Hunting groups vs. target groups. Purpose of the gun is indeed something to consider, IMHO, when looking at groups. In my own case with my .223, I`m looking for " Minute of coyote". Accuracy is more important than absolute precision in a hunting rifle. Again, IMHO.
With a handgun, the causes are much more obvious; flinching, pushing the handgun, yanking (even subtly), 'bucking' and so forth.
With a rifle, the problem is much more subtle and hidden. Tensing up of the upper body - notably the shooting shoulder - differently for various shots will cause variations in impact site. Tensing of the arms, hands or irregularities while breathing can subtly affect the hits.
Possibly having someone else watch you might give a clue. Or video yourself shooting and watch yourself for possible quirks.
Without seeing you shoot in person (I live in Nebraska) that is the total of my thinking.
Maybe have a buddy run a few groups for comparison
Off the bat, I question trigger pull. I have a Ruger .22Hornet that would do that until I took the trigger down to 2.5lbs (was ~7lbs).
Also, when was it built? A pre-M77/MkII made after ‘81 is suspect for the barrel.
I had a gunsmith friend who purchased a M77 .338wm circa 1983. With his load (300gr Nosler over IMR4350) it wouldn’t shoot tighter than 6” at 100yds and he had an Alaska hunt planned in 6weeks.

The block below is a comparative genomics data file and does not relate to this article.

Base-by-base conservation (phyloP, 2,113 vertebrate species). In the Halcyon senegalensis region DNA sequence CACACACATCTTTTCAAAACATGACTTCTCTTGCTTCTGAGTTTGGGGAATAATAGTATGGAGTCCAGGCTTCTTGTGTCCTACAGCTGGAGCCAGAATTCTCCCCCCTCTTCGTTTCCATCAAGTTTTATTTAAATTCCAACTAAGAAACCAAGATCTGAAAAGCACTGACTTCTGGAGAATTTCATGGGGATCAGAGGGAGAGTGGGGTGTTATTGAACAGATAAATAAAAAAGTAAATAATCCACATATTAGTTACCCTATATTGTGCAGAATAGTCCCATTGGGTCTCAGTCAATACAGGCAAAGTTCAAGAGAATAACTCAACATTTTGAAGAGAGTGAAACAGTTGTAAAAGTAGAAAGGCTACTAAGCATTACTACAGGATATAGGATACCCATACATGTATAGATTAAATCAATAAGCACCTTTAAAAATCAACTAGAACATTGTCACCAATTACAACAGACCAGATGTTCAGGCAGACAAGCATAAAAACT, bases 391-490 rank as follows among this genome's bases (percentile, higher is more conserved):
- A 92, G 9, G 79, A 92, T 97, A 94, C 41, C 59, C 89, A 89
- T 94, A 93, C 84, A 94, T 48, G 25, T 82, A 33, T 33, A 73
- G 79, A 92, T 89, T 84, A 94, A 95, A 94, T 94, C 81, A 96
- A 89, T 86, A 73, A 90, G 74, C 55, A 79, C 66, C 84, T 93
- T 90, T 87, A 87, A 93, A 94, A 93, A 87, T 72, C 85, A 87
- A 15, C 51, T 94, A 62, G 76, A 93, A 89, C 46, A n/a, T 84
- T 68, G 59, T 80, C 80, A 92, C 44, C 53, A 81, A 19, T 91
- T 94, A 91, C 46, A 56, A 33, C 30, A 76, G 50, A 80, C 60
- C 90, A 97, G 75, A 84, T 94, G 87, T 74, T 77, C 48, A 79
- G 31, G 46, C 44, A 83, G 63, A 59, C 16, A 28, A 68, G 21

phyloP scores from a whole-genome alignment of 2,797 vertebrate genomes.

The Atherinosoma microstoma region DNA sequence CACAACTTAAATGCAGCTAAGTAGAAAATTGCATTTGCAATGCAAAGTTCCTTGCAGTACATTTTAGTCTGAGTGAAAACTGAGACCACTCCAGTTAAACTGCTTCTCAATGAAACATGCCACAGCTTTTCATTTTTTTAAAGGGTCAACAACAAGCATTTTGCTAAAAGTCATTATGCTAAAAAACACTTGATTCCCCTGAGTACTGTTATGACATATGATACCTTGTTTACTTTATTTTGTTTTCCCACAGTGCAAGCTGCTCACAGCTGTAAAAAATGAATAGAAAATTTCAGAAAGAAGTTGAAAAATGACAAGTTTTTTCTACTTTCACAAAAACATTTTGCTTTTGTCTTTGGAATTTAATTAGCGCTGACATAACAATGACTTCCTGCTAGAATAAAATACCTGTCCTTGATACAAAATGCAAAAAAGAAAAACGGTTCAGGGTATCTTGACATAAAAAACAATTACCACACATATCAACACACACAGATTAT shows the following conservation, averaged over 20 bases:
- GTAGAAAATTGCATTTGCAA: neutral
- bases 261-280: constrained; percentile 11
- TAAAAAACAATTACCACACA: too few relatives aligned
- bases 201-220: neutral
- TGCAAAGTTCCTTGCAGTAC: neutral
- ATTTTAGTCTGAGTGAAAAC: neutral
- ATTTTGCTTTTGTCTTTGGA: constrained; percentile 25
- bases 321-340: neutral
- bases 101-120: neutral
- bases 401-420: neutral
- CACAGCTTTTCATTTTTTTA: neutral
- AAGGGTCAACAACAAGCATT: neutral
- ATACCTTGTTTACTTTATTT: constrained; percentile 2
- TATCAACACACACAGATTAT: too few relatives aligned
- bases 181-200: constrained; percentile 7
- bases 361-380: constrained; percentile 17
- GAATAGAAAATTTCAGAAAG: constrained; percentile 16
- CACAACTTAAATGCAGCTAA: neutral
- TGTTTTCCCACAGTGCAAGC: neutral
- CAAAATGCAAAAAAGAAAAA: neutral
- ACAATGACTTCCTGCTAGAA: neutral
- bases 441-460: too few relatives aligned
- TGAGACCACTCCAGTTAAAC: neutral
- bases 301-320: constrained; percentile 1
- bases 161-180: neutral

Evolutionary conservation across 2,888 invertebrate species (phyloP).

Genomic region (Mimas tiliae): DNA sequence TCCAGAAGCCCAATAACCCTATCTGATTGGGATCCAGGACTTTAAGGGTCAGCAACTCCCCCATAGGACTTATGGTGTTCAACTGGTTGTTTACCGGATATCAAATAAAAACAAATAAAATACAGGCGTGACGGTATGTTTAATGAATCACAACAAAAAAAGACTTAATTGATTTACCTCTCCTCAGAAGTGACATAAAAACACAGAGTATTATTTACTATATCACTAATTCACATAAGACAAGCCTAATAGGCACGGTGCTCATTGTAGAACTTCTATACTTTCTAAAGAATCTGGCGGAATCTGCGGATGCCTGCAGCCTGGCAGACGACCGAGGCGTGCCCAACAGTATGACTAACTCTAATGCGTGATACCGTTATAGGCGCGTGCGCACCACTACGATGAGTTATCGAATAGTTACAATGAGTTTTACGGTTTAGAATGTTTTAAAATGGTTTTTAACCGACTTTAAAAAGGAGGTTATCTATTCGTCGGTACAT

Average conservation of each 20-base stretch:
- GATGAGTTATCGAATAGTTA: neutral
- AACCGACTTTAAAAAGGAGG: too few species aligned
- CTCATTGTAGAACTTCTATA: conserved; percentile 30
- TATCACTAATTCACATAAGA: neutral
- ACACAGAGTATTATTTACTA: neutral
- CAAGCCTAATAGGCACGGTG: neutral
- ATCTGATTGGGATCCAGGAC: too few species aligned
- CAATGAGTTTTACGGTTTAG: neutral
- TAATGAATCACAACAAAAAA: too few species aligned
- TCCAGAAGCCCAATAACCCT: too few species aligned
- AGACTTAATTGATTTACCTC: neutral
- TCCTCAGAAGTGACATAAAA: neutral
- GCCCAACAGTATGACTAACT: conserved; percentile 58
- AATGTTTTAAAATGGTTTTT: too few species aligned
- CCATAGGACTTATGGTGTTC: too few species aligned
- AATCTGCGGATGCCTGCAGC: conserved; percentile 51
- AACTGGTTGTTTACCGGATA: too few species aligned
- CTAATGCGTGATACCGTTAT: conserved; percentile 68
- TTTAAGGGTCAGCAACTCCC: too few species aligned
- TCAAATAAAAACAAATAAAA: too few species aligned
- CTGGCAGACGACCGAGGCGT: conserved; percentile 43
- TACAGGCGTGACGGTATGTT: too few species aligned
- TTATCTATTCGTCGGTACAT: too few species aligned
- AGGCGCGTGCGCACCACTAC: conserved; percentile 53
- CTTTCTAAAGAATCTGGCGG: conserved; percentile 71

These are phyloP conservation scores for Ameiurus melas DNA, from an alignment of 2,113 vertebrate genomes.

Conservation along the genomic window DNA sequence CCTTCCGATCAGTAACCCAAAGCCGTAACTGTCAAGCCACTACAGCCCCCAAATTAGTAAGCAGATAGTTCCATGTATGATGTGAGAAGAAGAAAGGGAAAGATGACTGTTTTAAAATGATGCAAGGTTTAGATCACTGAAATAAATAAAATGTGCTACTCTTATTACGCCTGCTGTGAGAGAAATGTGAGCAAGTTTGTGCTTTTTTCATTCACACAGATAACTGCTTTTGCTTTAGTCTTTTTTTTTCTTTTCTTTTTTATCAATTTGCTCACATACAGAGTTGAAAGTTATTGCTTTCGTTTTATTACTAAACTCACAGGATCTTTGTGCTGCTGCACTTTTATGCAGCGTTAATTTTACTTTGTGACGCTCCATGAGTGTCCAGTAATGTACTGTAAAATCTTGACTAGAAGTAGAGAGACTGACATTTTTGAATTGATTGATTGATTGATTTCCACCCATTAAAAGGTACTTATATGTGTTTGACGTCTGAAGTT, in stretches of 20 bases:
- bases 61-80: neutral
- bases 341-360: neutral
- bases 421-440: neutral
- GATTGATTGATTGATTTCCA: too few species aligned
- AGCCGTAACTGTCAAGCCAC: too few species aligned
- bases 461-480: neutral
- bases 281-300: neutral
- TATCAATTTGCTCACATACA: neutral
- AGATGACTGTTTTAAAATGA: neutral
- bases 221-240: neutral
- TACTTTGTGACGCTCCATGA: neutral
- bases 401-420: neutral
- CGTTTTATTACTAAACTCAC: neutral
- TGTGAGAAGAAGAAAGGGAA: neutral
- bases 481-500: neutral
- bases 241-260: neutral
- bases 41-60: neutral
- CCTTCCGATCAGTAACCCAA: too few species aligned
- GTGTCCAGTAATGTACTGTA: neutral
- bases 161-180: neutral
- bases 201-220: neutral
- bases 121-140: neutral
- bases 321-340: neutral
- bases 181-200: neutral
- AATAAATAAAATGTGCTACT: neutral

Ruger refused to warranty accuracy at the time! He called a contact at ERShaw and had a contour duplication barrel sent. Received it in 2weeks. Installed it and took rifle/ammo to range. After collating, and verified at 25yds, the first three rounds at 100yds “touched”.
He took a B&C moose with it and a 10’ bear.
He sent the Ruger barrel, test groups, and pics of game and copy of E.R.Shaw invoice to Ruger.
3mos later, article on hunt appeared in an Alaska journal and discussed barrel swap and Ruger accuracy problems.
He soon received a personal apology letter from none other Bill Ruger! He showed it to me.
Bill Ruger sent a check for the cost of the E.R.Shaw barrel with no other explanation...
The 180gr load groups look like what my .338/06 would shoot with a 180gr Nosler B.T. (Adams &Bennet barrel).
I returned the original.30/06 barrel to it last year as I killed my first deer with it circa 1976.
It’s a MkX Mauser and with the original barrel (Wilson, I’m told) will shoot sub moa 5-shots.
The A&B barrel never would shoot better than 2.5moa (5-shots).
I’ve found that using a good target that can be bracketed and easily seen makes a world of difference. Most of my hunting scopes are still 3-9x or lower in magnification and pin point accuracy hampered by thicker crosshairs that obscure more of the target. That’s something else to consider.
Ruger 10/22 I believe at 25 yards.
Winchester 30-06 at 100 yards.
Completely agree. Expecting bench accuracy from a hunting rifle that has more free recoil than some people's punches is a bad idea.
A scope that doesn't allow you to have your head far enough back with said high recoil rifle can induce a flinch.
I started shooting my 6 pound Whelen using shooting sticks because I don't care what it does from a bench. Neither do the deer I killed with it.
Shooting a hunting rifle/scope from the bench (zeroing the scope aside ) IMO just shows that the gun is accurate enough, or not, to get the job done with a given hunting load and that any misses will be on you. Having said that, I do enjoy just shooting my .223 for fun with non-hunting rounds to work on precision. I know the gun itself is accurate enough.
Here's a little aiming guide that normally helps me get dialed in.